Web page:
Last month, SoundExchange announced that legendary musician David Byrne had joined their Board of Directors, filling the seat previously held by FMC co-founder Walter McDonough. In a statement, the acclaimed singer/songwriter/artist & writer said “I am honored to join the SoundExchange board where I can leverage my experience as a performing artist and fight on behalf of all creators for fairness and the long-term value of music.”read more
On May 29, 2015, Judge Lous Stanton of the Southern District Court of New York reached a decision in a dispute over rates paid by the webcaster Pandora to the performance rights organization (PRO) BMI. This court oversees rate-setting for songwriters and publishers when their works are “performed” on any form of radio (as well as live venues, bars and restaurants).
Judge Stanton’s ruling sets BMI’s new fee at 2.5 percent of revenue from Pandora, up from the previous 1.75—an increase of 43 percent. However, a separate judge from the same district court reached an entirely different decision about rates for Pandora and ASCAP (the other main PRO). In that ruling, from May 6, Judge Denise Coteheld rates at 1.85 percent.
On its surface, it looks like the judges presiding over each case simply have divergent views regarding what the rates should be. And this may be true, but there are additional factors to consider.
Yesterday, the U.S. District Court of Central California ruled in favor of Flo & Eddie, Inc., allowing for a class action lawsuit to proceed against Sirius XM. Flo & Eddie—original members of The Turtles—had already achieved a victory in their initial lawsuit against Sirius XM back in 2014. The latest ruling opens up the possibility of restitution for any artist whose music was recorded before February, 15 1972 and is played by the satellite radio giant. For Sirius XM, this could mean a great deal of money spent on appeals or settlements. We wonder whether the potential expense exceeds what they’d have paid if they hadn’t stopped compensating for pre-’72s.
As Judge Philip Gutierrez writes in his decision, “given SiriusXM’s aggressive litigation tactics … and its decision to continue to perform pre-1972 recordings without authorization, it may be cost-prohibitive for owners with smaller value claims to pursue their claims against SiriusXM in this environment.” We think it’s a positive when individual creators’ rights are recognized alongside those of the big media companies. A closer examination of the case, however, indicates that Flo & Eddie sued as copyright owners, not performers. We are unclear on what this might mean for the larger community of musicians who don’t own their copyrights but should be compensated for digital performances nonetheless.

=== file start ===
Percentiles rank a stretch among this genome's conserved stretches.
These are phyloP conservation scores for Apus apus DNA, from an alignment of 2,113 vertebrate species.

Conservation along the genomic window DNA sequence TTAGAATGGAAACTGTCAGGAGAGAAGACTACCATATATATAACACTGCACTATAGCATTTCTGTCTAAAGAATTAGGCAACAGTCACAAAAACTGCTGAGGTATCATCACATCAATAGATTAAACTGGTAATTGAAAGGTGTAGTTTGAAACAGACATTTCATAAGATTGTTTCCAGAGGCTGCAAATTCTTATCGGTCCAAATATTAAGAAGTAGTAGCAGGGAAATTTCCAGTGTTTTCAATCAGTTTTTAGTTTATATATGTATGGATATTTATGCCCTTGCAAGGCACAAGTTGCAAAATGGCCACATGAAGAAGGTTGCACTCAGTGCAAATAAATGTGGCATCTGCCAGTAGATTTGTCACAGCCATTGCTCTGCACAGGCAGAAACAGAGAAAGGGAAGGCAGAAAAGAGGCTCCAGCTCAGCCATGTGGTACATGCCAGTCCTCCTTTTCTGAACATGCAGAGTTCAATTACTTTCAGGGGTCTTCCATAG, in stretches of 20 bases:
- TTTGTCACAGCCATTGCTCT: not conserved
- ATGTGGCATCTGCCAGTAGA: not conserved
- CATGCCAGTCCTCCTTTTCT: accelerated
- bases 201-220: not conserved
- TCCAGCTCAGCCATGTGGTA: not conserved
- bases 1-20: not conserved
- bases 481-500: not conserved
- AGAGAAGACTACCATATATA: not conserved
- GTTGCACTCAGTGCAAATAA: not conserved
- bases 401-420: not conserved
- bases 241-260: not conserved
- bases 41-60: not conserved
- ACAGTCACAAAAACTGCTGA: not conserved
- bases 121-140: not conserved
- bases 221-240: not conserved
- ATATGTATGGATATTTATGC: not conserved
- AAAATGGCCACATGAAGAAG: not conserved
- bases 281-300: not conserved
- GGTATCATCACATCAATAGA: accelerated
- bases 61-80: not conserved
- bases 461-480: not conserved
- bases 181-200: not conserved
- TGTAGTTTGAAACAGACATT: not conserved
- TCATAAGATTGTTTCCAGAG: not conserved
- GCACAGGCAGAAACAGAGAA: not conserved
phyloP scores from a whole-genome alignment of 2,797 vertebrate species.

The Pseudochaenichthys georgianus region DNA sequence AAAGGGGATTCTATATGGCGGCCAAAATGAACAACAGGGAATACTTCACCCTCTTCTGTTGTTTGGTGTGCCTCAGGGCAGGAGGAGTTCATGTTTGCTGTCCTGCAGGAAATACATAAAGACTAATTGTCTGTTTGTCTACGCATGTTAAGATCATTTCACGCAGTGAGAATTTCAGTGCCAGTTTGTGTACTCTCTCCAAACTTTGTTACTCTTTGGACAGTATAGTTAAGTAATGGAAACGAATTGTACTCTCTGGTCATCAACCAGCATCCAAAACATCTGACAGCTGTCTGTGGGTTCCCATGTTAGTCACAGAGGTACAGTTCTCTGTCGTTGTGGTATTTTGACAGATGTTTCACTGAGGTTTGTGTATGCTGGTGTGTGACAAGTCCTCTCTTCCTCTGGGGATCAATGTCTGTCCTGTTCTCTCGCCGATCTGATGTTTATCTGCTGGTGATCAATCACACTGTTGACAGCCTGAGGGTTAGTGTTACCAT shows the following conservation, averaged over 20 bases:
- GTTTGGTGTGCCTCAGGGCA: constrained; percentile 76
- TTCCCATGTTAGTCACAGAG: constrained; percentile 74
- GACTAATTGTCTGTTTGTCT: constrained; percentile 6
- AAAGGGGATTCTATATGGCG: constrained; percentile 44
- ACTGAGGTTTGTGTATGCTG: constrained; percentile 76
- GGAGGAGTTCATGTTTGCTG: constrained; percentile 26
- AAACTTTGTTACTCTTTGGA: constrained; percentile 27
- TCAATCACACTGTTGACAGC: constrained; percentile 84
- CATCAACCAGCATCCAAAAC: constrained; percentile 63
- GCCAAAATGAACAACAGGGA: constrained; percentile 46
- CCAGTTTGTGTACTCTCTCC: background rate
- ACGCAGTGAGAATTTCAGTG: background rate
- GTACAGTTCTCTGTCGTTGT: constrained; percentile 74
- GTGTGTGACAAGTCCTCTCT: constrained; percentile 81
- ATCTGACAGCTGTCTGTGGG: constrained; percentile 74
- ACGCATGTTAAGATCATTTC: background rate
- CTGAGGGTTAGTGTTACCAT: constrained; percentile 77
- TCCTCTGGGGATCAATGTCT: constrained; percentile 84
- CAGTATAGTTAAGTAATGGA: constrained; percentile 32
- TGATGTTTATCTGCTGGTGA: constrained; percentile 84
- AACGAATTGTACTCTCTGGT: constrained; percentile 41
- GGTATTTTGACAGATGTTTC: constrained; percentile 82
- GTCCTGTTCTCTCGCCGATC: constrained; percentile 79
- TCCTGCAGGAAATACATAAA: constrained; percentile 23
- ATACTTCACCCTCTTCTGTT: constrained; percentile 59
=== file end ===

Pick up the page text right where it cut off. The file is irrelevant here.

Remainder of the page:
Assuming the contract’s authenticity, there’s not a lot in there that’s particularly revelatory for those of us who’ve been closely following the ongoing debates over on-demand streaming services. However, it does offer confirmation of certain controversial practices, and a snapshot of some of the dynamics associated with service design. Here are some key points to keep in mind.
As Congress prepares for a week-long break at the end of May, it’s a good time to review some recent developments. Last month, Rep. Anna G. Eshoo (D-CA) and Rep. Marsha Blackburn (R-TN) reintroduced their Protecting the Rights of Musicians Act (PRMA), which was originally introduced in May 2014. The bill’s main focus is ensuring that performers and record labels receive compensation for over-the-air play on AM/FM radio, something FMC has supported for over a decade. Currently a loophole in U.S. copyright law allows AM/FM radio broadcasters to circumvent the payment of royalties, while digital radio is still bound to pay everyone from performers and record labels to songwriters and publishers.
Yesterday, news broke that performance rights organization ASCAP lost its appeal of a decision by a federal judge to keep webcasting rates at 1.85 percent. The ruling also affirmed an earlier decision that publishers are not allowed to “partially withdraw” digital rights from ASCAP. This decision only applies to public performances of musical works on non-interactive (or “radio-like” services such as Pandora. (For more information on how all of this works, check out our ASCAP and BMI consent decrees fact sheet.) read more
Today brings news of a new coalition that has come together to advance specific perspectives around music licensing reform. The MIC Coalition is comprised of such companies and organizations as Amazon, NPR, the National Association of Broadcasters, the Hotel and Lodging Association, Google, the National Restaurant Association, Pandora, Digital Media Association, the Consumer Electronics Association, iHeartMedia and others. read more
WASHINGTON, DC— Today, Reps. Jerrold Nadler (D-NY), Marsha Blackburn (R-TN.), John Conyers Jr. (D-MI.), and Ted Deutch (D-FL.) introduced the Fair Play Fair Pay Act of 2015. Among other things, the bill would establish a public performance right for terrestrial radio, enabling musicians and sound recording owners to collect royalties when their music is played on AM/FM radio.
On Monday, April 13, Reps. Jerrold Nadler (D-NY), Marsha Blackburn (R-TN.), John Conyers Jr. (D-MI.), and Ted Deutch (D-FL.) introduced the Fair Play Fair Pay Act of 2015—a bill that, if passed, would accomplish a handful of things. The centerpiece of the legislation is the establishment of a public performance right for AM/FM radio. This would mean that performers and labels would be able to receive compensation for terrestrial radio airplay, a right that already exists in the rest of the developed world. read more